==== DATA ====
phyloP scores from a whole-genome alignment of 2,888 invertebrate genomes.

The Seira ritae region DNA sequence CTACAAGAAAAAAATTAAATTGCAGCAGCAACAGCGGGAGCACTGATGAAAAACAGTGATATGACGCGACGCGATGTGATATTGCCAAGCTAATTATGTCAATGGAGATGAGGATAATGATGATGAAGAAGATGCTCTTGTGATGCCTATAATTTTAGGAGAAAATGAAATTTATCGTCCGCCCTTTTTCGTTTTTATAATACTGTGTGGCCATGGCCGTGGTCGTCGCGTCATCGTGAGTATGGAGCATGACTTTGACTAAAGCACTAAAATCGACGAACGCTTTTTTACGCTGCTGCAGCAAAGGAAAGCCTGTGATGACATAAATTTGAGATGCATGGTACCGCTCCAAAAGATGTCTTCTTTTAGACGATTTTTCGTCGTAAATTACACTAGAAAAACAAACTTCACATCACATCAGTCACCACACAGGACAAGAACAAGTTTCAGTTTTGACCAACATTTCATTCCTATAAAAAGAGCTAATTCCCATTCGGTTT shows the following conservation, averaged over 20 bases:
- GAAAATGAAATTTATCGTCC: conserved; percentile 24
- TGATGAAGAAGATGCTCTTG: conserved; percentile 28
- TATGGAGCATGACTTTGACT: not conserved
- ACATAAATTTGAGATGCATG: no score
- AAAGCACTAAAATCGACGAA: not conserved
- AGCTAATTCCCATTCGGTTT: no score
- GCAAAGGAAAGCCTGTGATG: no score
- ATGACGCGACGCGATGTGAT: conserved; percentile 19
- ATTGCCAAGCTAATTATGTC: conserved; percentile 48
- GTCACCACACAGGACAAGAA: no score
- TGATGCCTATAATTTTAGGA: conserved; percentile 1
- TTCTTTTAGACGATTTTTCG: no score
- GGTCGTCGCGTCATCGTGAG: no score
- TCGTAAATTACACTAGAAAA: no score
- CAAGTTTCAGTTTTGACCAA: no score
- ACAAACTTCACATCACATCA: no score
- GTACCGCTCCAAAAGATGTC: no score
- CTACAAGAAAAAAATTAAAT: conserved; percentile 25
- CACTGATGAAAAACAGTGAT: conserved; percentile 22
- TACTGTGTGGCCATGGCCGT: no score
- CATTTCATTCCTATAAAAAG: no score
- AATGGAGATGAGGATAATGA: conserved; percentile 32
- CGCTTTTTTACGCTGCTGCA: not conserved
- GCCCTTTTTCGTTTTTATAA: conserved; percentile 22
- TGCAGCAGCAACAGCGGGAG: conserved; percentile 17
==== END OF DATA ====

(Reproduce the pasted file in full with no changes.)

phyloP scores from a whole-genome alignment of 2,888 invertebrate genomes.

The Seira ritae region DNA sequence CTACAAGAAAAAAATTAAATTGCAGCAGCAACAGCGGGAGCACTGATGAAAAACAGTGATATGACGCGACGCGATGTGATATTGCCAAGCTAATTATGTCAATGGAGATGAGGATAATGATGATGAAGAAGATGCTCTTGTGATGCCTATAATTTTAGGAGAAAATGAAATTTATCGTCCGCCCTTTTTCGTTTTTATAATACTGTGTGGCCATGGCCGTGGTCGTCGCGTCATCGTGAGTATGGAGCATGACTTTGACTAAAGCACTAAAATCGACGAACGCTTTTTTACGCTGCTGCAGCAAAGGAAAGCCTGTGATGACATAAATTTGAGATGCATGGTACCGCTCCAAAAGATGTCTTCTTTTAGACGATTTTTCGTCGTAAATTACACTAGAAAAACAAACTTCACATCACATCAGTCACCACACAGGACAAGAACAAGTTTCAGTTTTGACCAACATTTCATTCCTATAAAAAGAGCTAATTCCCATTCGGTTT shows the following conservation, averaged over 20 bases:
- GAAAATGAAATTTATCGTCC: conserved; percentile 24
- TGATGAAGAAGATGCTCTTG: conserved; percentile 28
- TATGGAGCATGACTTTGACT: not conserved
- ACATAAATTTGAGATGCATG: no score
- AAAGCACTAAAATCGACGAA: not conserved
- AGCTAATTCCCATTCGGTTT: no score
- GCAAAGGAAAGCCTGTGATG: no score
- ATGACGCGACGCGATGTGAT: conserved; percentile 19
- ATTGCCAAGCTAATTATGTC: conserved; percentile 48
- GTCACCACACAGGACAAGAA: no score
- TGATGCCTATAATTTTAGGA: conserved; percentile 1
- TTCTTTTAGACGATTTTTCG: no score
- GGTCGTCGCGTCATCGTGAG: no score
- TCGTAAATTACACTAGAAAA: no score
- CAAGTTTCAGTTTTGACCAA: no score
- ACAAACTTCACATCACATCA: no score
- GTACCGCTCCAAAAGATGTC: no score
- CTACAAGAAAAAAATTAAAT: conserved; percentile 25
- CACTGATGAAAAACAGTGAT: conserved; percentile 22
- TACTGTGTGGCCATGGCCGT: no score
- CATTTCATTCCTATAAAAAG: no score
- AATGGAGATGAGGATAATGA: conserved; percentile 32
- CGCTTTTTTACGCTGCTGCA: not conserved
- GCCCTTTTTCGTTTTTATAA: conserved; percentile 22
- TGCAGCAGCAACAGCGGGAG: conserved; percentile 17